Friday, November 29, 2013

The Day After


Thanksgiving eve with the dishes washed and ready for the table and the tree up. We put it up on Tuesday taking our chance to get a skip ahead of things. This could start a new tradition around here; although, I am reminded of the cartoon of the Pilgrims chasing Santa Claus with drumsticks in their hands. 

That apple pie was the best idea I've had in months. The town library had its annual pie sale and I made sure that I had a book to be returned on the very day. John was obliging and came home with a pie. ☺ Little did I know that he had come home with our daughter-in-law's mother's pie. Win-win! I didn't have to make it and it is delicious!

And that's all I have to show you concerning Thanksgiving. Not one photo beyond that one did I take. The grands are not happy to have their photos taken any longer so I didn't push it. We had a lovely dinner. I made a Slow Roasted Turkey following Deanna's directions *here* and it was delicious and moist, my daughter brought all manner of goodies and a crudite platter; my son made the rolls (heavenly) and a delicious pumpkin pie. I made Trisha Yearwood's Pecan Pie, and a chocolate cream. That's four pies for seven people! Just the way we like it. 

We watched a Christmas movie in the afternoon, snacked a bit, and parted ways sometime after eight. A lovely day all in all. One thing is certain, I must work on getting a larger table. The boys are growing!

The pile of dishes rinsed and ready for washing was simply too overwhelming last night so I left them for this morning when I thought I might have more energy. 


 Then I thought I'd do a lot of decorating, but in the end I am too tired yet. It's come down to having John bring home this sweet vertical birch log centerpiece he made for me and hanging a wreath that a local family makes and sells door to door. I am happy that I was able to buy another one this year. It makes the third year.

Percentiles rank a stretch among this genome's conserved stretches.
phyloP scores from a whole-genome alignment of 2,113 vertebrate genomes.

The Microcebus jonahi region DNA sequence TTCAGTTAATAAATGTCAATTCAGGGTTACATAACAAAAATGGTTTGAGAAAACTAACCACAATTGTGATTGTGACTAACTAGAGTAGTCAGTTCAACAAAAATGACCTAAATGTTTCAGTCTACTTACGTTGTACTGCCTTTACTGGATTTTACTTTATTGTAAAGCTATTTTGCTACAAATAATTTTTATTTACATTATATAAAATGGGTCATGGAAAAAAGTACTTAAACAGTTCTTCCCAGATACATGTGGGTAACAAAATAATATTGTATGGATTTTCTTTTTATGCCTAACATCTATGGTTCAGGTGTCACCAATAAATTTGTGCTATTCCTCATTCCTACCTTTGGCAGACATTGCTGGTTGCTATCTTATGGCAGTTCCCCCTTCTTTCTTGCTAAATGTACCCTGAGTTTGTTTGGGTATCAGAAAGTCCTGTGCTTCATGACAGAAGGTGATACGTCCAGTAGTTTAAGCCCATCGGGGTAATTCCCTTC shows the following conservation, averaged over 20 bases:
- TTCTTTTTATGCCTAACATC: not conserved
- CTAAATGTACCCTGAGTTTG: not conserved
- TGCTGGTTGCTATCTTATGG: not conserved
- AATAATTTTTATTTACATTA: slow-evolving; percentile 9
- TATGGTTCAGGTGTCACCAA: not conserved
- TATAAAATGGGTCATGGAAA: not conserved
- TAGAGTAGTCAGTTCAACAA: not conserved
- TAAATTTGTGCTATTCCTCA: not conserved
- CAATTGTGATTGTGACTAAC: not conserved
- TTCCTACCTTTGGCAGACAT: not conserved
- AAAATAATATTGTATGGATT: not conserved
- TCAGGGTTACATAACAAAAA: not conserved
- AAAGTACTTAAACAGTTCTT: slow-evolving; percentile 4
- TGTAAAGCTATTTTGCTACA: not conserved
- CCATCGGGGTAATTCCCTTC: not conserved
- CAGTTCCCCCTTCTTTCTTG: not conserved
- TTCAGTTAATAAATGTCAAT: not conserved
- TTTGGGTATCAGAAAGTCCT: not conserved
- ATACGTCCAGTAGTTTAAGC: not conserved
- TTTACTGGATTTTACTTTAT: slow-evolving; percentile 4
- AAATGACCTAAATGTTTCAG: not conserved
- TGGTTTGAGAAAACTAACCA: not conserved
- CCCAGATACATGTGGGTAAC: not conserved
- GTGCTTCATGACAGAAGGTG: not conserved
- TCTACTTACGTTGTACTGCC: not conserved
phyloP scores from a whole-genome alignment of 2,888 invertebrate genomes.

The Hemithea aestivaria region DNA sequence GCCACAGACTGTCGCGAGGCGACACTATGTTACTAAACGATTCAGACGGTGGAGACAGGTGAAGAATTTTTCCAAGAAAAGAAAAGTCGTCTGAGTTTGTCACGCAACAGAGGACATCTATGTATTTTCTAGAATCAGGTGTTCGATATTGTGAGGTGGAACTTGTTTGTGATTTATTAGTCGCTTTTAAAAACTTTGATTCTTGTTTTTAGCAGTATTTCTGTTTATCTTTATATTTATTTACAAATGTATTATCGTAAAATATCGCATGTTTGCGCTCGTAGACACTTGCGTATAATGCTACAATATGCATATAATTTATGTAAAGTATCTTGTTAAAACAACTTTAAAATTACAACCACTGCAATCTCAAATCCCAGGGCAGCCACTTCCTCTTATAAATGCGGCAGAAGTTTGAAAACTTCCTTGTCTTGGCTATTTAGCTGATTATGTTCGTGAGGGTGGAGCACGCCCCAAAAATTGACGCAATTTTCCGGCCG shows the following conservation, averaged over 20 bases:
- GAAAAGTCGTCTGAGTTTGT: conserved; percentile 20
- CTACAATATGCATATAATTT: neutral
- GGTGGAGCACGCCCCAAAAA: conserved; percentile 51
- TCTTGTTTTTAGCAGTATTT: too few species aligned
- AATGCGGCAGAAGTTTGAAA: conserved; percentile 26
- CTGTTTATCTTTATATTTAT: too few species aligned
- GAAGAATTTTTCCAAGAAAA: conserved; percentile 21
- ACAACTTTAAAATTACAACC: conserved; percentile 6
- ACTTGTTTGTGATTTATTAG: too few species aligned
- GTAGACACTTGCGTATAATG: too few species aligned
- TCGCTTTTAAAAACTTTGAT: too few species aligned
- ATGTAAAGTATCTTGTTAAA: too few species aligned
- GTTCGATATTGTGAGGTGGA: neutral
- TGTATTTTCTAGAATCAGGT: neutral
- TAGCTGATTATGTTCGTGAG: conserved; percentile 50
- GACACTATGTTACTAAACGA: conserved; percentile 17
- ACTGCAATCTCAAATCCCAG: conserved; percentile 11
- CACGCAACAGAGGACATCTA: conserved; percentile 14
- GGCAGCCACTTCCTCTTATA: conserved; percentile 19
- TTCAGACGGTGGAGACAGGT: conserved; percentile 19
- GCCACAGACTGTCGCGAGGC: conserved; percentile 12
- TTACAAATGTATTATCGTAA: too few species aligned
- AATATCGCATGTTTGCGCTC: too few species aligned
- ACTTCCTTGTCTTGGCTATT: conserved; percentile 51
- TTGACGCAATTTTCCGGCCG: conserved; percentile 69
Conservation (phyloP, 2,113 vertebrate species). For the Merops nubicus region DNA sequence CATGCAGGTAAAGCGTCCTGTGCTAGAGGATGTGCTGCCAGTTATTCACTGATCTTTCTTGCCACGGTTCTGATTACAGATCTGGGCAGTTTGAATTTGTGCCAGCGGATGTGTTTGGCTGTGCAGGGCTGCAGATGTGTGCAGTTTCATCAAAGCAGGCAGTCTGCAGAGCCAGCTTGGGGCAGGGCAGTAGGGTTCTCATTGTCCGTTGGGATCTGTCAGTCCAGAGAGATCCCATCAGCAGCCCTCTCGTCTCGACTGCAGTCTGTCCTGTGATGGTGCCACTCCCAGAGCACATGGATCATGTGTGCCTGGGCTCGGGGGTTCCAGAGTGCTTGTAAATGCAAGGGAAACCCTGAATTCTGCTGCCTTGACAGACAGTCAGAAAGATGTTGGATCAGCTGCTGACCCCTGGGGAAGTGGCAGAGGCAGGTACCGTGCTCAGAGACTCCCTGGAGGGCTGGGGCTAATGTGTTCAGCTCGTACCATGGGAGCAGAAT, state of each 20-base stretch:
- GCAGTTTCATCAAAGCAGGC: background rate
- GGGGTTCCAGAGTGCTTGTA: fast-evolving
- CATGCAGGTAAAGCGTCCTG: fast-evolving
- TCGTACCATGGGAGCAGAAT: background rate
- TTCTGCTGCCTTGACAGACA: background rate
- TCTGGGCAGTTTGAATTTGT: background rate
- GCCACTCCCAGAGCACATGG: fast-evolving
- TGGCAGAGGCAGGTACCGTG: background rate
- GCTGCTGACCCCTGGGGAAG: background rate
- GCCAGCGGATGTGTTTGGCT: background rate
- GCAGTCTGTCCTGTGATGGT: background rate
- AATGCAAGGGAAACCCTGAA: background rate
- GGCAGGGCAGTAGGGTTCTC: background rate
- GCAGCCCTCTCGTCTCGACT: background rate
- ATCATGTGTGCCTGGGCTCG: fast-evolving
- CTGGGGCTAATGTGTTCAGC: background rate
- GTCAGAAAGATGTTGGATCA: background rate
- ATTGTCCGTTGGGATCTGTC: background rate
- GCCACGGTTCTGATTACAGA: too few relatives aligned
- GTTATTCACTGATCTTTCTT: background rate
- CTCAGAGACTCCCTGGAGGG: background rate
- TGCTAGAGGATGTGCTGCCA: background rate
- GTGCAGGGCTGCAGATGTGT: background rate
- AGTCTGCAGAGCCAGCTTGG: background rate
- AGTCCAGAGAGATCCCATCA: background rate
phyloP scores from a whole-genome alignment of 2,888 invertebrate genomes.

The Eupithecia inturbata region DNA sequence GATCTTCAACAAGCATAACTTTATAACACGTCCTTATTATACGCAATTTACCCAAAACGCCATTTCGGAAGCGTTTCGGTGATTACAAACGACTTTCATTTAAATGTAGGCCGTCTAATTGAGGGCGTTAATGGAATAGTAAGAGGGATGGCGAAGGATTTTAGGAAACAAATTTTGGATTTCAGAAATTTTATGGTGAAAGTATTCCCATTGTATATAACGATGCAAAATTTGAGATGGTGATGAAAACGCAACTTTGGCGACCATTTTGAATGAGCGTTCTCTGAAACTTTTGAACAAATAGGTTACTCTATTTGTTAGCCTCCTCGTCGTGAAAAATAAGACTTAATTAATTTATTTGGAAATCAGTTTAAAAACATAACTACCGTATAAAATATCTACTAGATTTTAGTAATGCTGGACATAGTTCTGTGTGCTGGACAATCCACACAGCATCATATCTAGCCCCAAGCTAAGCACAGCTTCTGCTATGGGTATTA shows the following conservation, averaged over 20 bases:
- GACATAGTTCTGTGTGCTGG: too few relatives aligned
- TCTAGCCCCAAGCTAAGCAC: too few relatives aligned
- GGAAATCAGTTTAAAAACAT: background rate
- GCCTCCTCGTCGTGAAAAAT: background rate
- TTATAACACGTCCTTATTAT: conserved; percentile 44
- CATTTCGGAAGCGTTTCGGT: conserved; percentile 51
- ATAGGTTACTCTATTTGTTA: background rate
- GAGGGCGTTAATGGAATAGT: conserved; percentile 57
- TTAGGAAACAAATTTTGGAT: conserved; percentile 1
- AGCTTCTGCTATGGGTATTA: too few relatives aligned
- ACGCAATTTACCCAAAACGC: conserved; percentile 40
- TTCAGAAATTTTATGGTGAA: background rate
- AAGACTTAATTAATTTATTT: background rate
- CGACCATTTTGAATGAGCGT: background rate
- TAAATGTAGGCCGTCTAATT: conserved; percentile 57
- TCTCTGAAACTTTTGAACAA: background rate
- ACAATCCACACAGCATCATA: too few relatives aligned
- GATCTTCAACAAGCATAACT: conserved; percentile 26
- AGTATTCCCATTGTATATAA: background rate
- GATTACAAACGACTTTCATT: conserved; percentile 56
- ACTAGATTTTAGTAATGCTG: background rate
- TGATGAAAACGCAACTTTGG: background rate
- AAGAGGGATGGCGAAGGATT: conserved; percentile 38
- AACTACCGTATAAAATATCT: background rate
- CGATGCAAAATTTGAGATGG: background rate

So minor moves toward Christmas decorating. I have smashed a few pumpkins for the squirrels and birds and have a few more to go. The bittersweet must be pitched. Darn. I do love it. Wonder what it would look like with evergreens. How bad could it be?

And how is your decorating going? Did you go Black Friday shopping?

post signature

Wednesday, November 27, 2013

Our Homage

We have come to this Rock, to record here our homage for our Pilgrim Fathers; our sympathy in their sufferings; our gratitude for their labours; our admiration of their virtues; our veneration for their piety; and our attachment to those principles of civil and religious liberty, which they encountered the dangers of the ocean, the storms of heaven, the violence of savages, disease, exile, and famine, to enjoy and establish. – And we would leave here, also, for the generations which are rising up rapidly to fill our places, some proof, that we have endeavored to transmit the great inheritance unimpaired; that in our estimate of public principles, and private virtue; in our veneration of religion and piety; in our devotion to civil and religious liberty; in our regard to whatever advances human knowledge, or improves human happiness, we are not altogether unworthy of our origin... ~Daniel Webster
(1820) 

The Pilgrims: a simple people, inspired by an ardent faith in God, a dauntless courage in danger, a boundless resourcefulness in the face of difficulties, an impregnable fortitude in adversity: thus they have in some measure become the spiritual ancestors of all Americans.  ~Samuel Eliot Morison, mid 20th Century 

The Pilgrims Came
 by Annette Wynne
The Pilgrims came across the sea,
And never thought of you and me;
And yet it's very strange the way
We think of them Thanksgiving day.

We tell their story, old and true
Of how they sailed across the blue,
And found a new land to be free
And built their homes quite near the sea.

Every child knows well the tale
Of how they bravely turned the sail
And journeyed many a day and night,
To worship God as they thought right.


Wishing you a blessed Thanksgiving!
post signature

Monday, November 25, 2013

The Deep Freeze

Coming to you live from the deep freeze. But then, who isn't in the deep freeze this week?! Anyone? Report in, won't you? The wind is either a howling freight train or a plane flying very low. This has been going on for two days and shows no sign of letting up. The gusts shake the house and rattle the windows. The sound itself is as fierce as the cold. My neighbor has lost another substantial branch of his tree and it landed like this.


We have kept cozy sitting by the fake fire. The power of suggestion! When John had turned up the furnace as far as he was willing and still felt chilled, he turned up the sound on the tv for the psychological boost of hearing crackling flames.  It seems to work!